Schools remain closed in Michigan counties following ransomware attack
HILLSDALE, Mich. — Schools in two Michigan counties have closed their doors following a ransomware incident that has now spanned multiple days.
In a Tuesday update, Jackson County Intermediate School District Superintendent Kevin Oxley said that schools would remain closed on Wednesday. Schools in both Jackson County and Hillsdale County were closed Tuesday and Monday as well.
Oxley stated on Monday that the district’s technology consortium was continuing to experience a systems outage affecting critical operating systems, including but not limited to heating, telephones and classroom technology.
“This outage occurred because we were victims of a ransomware attack detected over the weekend,” Oxley said Monday.
This ransomware attack has impacted schools across counties as, according to local television station WILX-10, Jackson ISD gives technology support and services for districts in both Jackson and Hillsdale counties.
As of Tuesday, Oxley said that Jackson ISD had “made tremendous progress on (the) restoration efforts” but still had “some work to do to ensure every system is safe and secure before bringing them back online.”
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Ransomware is a type of malicious software, or malware, that prevents you from accessing your computer files, systems, or networks and demands you pay a ransom for their return. Ransomware attacks can cause costly disruptions to operations and the loss of critical information and data.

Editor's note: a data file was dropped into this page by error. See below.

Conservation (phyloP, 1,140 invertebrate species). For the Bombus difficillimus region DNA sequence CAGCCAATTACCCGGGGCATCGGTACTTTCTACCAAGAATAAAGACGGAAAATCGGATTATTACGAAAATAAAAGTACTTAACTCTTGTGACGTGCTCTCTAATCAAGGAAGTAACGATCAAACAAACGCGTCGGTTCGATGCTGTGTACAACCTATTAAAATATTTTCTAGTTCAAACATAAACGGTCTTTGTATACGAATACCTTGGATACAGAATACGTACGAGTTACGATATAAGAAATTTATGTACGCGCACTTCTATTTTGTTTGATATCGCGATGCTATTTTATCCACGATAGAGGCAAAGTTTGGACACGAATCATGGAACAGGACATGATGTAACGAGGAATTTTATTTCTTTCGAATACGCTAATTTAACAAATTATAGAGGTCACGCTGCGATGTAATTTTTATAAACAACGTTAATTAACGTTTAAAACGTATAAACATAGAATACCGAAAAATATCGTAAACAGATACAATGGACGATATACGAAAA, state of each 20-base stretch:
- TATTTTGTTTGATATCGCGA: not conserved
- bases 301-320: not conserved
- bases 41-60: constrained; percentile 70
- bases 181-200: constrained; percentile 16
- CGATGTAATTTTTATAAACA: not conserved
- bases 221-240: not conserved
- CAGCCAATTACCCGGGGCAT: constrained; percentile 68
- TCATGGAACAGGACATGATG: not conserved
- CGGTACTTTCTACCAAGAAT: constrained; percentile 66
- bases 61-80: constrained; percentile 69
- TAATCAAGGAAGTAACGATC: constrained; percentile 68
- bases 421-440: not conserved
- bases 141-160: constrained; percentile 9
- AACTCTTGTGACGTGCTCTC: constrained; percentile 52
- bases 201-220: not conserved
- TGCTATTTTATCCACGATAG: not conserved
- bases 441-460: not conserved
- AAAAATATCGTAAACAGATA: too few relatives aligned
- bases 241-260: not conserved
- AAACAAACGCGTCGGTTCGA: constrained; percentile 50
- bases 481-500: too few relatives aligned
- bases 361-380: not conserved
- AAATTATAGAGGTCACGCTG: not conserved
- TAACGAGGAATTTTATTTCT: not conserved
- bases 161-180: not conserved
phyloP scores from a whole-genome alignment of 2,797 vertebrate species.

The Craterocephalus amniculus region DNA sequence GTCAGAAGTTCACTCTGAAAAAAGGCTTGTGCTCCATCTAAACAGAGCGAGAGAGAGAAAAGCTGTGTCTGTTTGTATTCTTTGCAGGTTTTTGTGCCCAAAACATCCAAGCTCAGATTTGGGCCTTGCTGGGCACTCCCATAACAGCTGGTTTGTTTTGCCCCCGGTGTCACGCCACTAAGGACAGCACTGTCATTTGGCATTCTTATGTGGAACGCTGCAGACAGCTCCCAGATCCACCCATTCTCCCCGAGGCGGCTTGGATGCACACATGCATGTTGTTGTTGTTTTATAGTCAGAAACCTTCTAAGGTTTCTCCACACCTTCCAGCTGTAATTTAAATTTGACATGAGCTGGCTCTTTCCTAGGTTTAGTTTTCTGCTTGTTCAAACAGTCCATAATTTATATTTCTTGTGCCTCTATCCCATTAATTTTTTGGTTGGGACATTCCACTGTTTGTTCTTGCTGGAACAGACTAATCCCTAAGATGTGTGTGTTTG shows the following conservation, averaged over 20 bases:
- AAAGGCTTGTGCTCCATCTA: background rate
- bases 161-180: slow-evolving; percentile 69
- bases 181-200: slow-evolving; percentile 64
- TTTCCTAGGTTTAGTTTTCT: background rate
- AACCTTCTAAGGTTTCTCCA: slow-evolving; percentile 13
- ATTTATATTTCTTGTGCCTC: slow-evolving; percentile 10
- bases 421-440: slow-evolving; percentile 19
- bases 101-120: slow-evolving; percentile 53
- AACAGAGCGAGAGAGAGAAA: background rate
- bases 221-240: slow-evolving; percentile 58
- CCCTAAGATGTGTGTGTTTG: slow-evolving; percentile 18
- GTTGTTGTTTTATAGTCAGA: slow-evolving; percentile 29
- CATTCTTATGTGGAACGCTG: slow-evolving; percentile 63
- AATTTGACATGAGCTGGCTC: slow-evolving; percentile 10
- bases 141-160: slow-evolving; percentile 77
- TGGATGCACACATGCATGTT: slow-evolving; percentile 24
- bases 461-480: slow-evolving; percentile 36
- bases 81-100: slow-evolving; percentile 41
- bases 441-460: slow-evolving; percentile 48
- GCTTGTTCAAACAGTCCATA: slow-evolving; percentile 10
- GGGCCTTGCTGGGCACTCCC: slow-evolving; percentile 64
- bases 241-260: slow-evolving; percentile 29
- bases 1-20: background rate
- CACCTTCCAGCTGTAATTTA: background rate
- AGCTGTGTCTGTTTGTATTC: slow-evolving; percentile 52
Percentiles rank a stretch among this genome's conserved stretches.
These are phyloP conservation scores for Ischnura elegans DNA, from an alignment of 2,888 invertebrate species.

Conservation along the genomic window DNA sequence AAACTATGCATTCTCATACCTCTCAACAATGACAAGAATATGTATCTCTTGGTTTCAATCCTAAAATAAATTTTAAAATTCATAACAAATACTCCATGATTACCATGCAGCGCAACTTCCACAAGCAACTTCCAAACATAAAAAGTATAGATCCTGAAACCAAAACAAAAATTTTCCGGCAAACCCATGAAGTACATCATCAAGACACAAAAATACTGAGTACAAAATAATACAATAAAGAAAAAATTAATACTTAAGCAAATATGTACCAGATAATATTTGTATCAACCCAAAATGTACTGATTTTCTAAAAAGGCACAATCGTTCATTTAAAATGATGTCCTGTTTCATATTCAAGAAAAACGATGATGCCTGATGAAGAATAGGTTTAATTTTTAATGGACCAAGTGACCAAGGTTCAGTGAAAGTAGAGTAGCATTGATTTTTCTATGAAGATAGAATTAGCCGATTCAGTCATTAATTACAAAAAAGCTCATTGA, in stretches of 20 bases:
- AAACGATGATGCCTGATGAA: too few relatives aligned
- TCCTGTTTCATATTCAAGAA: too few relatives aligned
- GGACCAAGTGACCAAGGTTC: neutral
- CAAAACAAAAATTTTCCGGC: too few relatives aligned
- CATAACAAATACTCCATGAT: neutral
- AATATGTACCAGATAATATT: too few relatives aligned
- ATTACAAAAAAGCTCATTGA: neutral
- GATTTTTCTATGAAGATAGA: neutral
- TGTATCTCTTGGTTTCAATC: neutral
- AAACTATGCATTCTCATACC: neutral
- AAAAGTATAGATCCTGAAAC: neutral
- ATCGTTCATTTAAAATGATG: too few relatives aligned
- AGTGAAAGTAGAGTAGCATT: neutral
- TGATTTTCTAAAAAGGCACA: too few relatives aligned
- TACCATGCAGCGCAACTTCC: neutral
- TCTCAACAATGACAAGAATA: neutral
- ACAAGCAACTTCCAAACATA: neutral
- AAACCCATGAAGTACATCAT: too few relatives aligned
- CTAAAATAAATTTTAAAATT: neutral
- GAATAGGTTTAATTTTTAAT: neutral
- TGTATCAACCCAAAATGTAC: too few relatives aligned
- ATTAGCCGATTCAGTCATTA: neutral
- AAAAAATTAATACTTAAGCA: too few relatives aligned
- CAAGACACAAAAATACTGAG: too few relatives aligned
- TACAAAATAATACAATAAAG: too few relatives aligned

“Immediately upon discovering suspicious activity, we proactively took systems offline in order to contain the incident,” Oxley said Monday.
The district also has notified law enforcement.
Det. Lt. Mike Teachout of the Michigan Cyber Command Center said the district contacted the agency, which is responsible for the coordination of combined efforts of cyber emergency response during critical cyber incidents in Michigan.
Teachout could not go into the details of the ongoing investigation but said most ransomware incidents involve a demand of cryptocurrency. How long schools might remain closed is up to the districts, he said.
“We’re diligently investigating with the Jackson County ISD and any information they can give us,” Teachout said Tuesday. “We’re looking for the bad guys, 100 percent.”
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In the Tuesday update announcing schools would remain closed on Wednesday, Oxley cautioned against using any school or district-issued devices “until the network is deemed secure.” Jackson ISD will continue to provide updates on restoration efforts.
“The security of our learning environment is a top priority and any attempt to rush this process could unfortunately put our networks at additional risk,” Oxley said. “We have top cybersecurity experts on site who are continuing to work around the clock to resolve this situation and we hope to have additional updates to share soon.”
Contributing: Wyatte Grantham-Philips, USA TODAY.